The safety of all road users depends on it.

Further information about the hit-and-run collision involving Susanna Schick:

Susanna was hit while riding her bicycle in the Spring Street bike lane at 11:30pm on Friday night, within blocks of her home. The driver reportedly swerved across two lanes of traffic and into the bike lane where she was riding between 2nd and 3rd Streets. A block later she was apparently hit from behind by the same vehicle causing her to crash, causing a concussion, facial lacerations, 6 broken ribs, a broken collarbone, and 3 breaks to her pelvis, near the intersection of 4th and Spring Streets. The car is described as a recent model, white midsize Lexus, either two or four doors, with tinted windows. The driver is described as a well-dressed, man around 6′ tall and olive complexion, with a well-dressed female passenger. If you see a car that matches the description, call the LAPD Central Traffic Division at 1-213-972-1853.

ChipIn Fund has also been created by folks in the bike community to help Susanna with recovery costs. Every little donation helps.

Articles on the incident: BikingInLA Blog,  L.A. TimesKTLA-5LAistKNBC-4KPCCNet Impact Los Angelesthe L.A. WeeklyKCRW’s Shortcuts blog, and Streetsblog.

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  1. […] the LACBC is calling for the LAPD and the City of Los Angeles to devote more resources halting the epidemic of hit-and-run; even if this turns out not to be one, drivers flee the scene in a full one-third of all L.A. […]

  2. I’m just now recovering from what seemingly is another hit and run like the Berkeley cyclist. March 21, 2012, I was on my way to work on San Vincete near Crescent Hts Blvd, I was hit and out for the count for about 5hrs, waking up in the emergency room. While I don’t remember what happened, I did get a visit from the PD in the ER (after awakening) asking what happened. To which I remember nothing. They (PD) did not arrive on scene until all was cleared. The fire department and emergency medical services, obtained information from witnesses but no names of them. “the ems folks care for the injured and do not get names or phone numbers, that is the PD work” so guess what, no information to help get what happened and even if the driver did stop, I’m wayyyy out of luck. So far one hospital bill at $45k and the EMS wants to bill me $1450 for the trip to the hospital. While not withstanding, couldn’t you have made the effort to get a name… Just maybe. I am all for the 3foot passing rule that Gov Brown vetoed last year, and I get to pay in the economy for medical care that I did not cause. I was being green, on a wide street with no designated bike lane. I’m all for more PD to be on top of this and perhaps create more awareness, and to fine those that are texting and talking and being distracted… However-IF you know or put the word out for any information on this accident…. it could really help. Even if you can search facebook or stuff, I am not that savvy….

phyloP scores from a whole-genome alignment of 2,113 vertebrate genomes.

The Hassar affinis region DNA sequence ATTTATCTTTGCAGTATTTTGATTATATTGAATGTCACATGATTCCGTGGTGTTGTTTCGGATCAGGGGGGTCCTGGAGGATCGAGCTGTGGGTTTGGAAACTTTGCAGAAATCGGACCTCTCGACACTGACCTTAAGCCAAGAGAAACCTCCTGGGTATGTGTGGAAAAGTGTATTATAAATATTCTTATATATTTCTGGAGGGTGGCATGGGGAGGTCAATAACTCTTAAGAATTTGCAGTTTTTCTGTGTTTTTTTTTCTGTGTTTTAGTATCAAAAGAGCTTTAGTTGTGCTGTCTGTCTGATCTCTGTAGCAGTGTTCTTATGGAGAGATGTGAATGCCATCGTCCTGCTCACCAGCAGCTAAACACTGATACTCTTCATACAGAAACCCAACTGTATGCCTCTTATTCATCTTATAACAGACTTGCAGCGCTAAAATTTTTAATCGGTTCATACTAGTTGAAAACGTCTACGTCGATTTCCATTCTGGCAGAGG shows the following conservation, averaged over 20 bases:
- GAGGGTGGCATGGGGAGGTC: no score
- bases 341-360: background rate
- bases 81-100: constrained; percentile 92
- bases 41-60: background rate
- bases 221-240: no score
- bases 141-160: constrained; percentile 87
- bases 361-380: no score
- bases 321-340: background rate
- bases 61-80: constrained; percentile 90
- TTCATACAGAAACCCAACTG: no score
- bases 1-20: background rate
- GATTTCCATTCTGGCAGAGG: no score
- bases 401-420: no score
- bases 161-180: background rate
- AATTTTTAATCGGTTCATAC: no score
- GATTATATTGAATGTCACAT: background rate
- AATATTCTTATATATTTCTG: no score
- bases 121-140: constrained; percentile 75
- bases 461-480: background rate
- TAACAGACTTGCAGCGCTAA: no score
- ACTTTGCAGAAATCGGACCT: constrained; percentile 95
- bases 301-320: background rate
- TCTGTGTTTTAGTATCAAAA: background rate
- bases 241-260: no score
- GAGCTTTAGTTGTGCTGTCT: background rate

3. […] epidemic” reveals stories about such things in Chicago [blaming illegal aliens], LA, Houston, and […]

  4. This is so welcome because a coordinated approach to the hit-and-run menace is so overdue. I love the online reporting form. Here in Beverly Hills I’ve grappled with how we can begin to document collisions, and especially how we can nab these heinous cowards that hit and then run. There’s a special purgatory awaiting them in the afterlife, I’m convinced.
    But I’ve found it difficult to get the data from our PD. I might just use a police scanner app while I work to learn about collisions immediately. If any advocates out there use one, let me know how it works.
    Maybe we need to fund-raise to get an LACBC staffer on the scanner 24-7!